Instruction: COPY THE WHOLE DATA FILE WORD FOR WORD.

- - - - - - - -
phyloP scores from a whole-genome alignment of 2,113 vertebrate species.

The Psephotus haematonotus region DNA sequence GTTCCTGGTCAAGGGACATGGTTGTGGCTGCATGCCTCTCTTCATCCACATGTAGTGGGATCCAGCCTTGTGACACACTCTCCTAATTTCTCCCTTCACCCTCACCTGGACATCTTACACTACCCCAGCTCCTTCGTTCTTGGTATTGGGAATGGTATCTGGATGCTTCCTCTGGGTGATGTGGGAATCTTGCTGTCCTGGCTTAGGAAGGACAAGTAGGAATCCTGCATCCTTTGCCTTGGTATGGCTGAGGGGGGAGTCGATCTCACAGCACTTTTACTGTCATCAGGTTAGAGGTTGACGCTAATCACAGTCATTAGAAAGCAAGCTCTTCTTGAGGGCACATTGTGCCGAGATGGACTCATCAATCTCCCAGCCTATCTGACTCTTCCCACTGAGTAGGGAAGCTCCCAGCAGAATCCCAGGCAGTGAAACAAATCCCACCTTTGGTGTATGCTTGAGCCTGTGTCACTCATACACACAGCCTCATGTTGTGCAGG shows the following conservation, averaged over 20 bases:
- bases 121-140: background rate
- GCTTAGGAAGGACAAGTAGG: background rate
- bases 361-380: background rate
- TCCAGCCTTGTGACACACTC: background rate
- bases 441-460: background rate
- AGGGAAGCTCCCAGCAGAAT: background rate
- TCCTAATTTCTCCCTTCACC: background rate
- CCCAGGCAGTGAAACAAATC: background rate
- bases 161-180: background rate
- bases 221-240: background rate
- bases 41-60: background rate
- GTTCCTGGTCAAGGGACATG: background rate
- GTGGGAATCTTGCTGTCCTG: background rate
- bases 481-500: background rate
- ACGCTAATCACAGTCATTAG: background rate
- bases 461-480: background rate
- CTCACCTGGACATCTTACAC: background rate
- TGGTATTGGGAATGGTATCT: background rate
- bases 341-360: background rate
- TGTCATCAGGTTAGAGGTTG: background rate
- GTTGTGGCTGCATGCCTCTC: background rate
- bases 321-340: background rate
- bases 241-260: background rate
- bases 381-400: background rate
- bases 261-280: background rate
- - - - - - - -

phyloP scores from a whole-genome alignment of 2,113 vertebrate species.

The Psephotus haematonotus region DNA sequence GTTCCTGGTCAAGGGACATGGTTGTGGCTGCATGCCTCTCTTCATCCACATGTAGTGGGATCCAGCCTTGTGACACACTCTCCTAATTTCTCCCTTCACCCTCACCTGGACATCTTACACTACCCCAGCTCCTTCGTTCTTGGTATTGGGAATGGTATCTGGATGCTTCCTCTGGGTGATGTGGGAATCTTGCTGTCCTGGCTTAGGAAGGACAAGTAGGAATCCTGCATCCTTTGCCTTGGTATGGCTGAGGGGGGAGTCGATCTCACAGCACTTTTACTGTCATCAGGTTAGAGGTTGACGCTAATCACAGTCATTAGAAAGCAAGCTCTTCTTGAGGGCACATTGTGCCGAGATGGACTCATCAATCTCCCAGCCTATCTGACTCTTCCCACTGAGTAGGGAAGCTCCCAGCAGAATCCCAGGCAGTGAAACAAATCCCACCTTTGGTGTATGCTTGAGCCTGTGTCACTCATACACACAGCCTCATGTTGTGCAGG shows the following conservation, averaged over 20 bases:
- bases 121-140: background rate
- GCTTAGGAAGGACAAGTAGG: background rate
- bases 361-380: background rate
- TCCAGCCTTGTGACACACTC: background rate
- bases 441-460: background rate
- AGGGAAGCTCCCAGCAGAAT: background rate
- TCCTAATTTCTCCCTTCACC: background rate
- CCCAGGCAGTGAAACAAATC: background rate
- bases 161-180: background rate
- bases 221-240: background rate
- bases 41-60: background rate
- GTTCCTGGTCAAGGGACATG: background rate
- GTGGGAATCTTGCTGTCCTG: background rate
- bases 481-500: background rate
- ACGCTAATCACAGTCATTAG: background rate
- bases 461-480: background rate
- CTCACCTGGACATCTTACAC: background rate
- TGGTATTGGGAATGGTATCT: background rate
- bases 341-360: background rate
- TGTCATCAGGTTAGAGGTTG: background rate
- GTTGTGGCTGCATGCCTCTC: background rate
- bases 321-340: background rate
- bases 241-260: background rate
- bases 381-400: background rate
- bases 261-280: background rate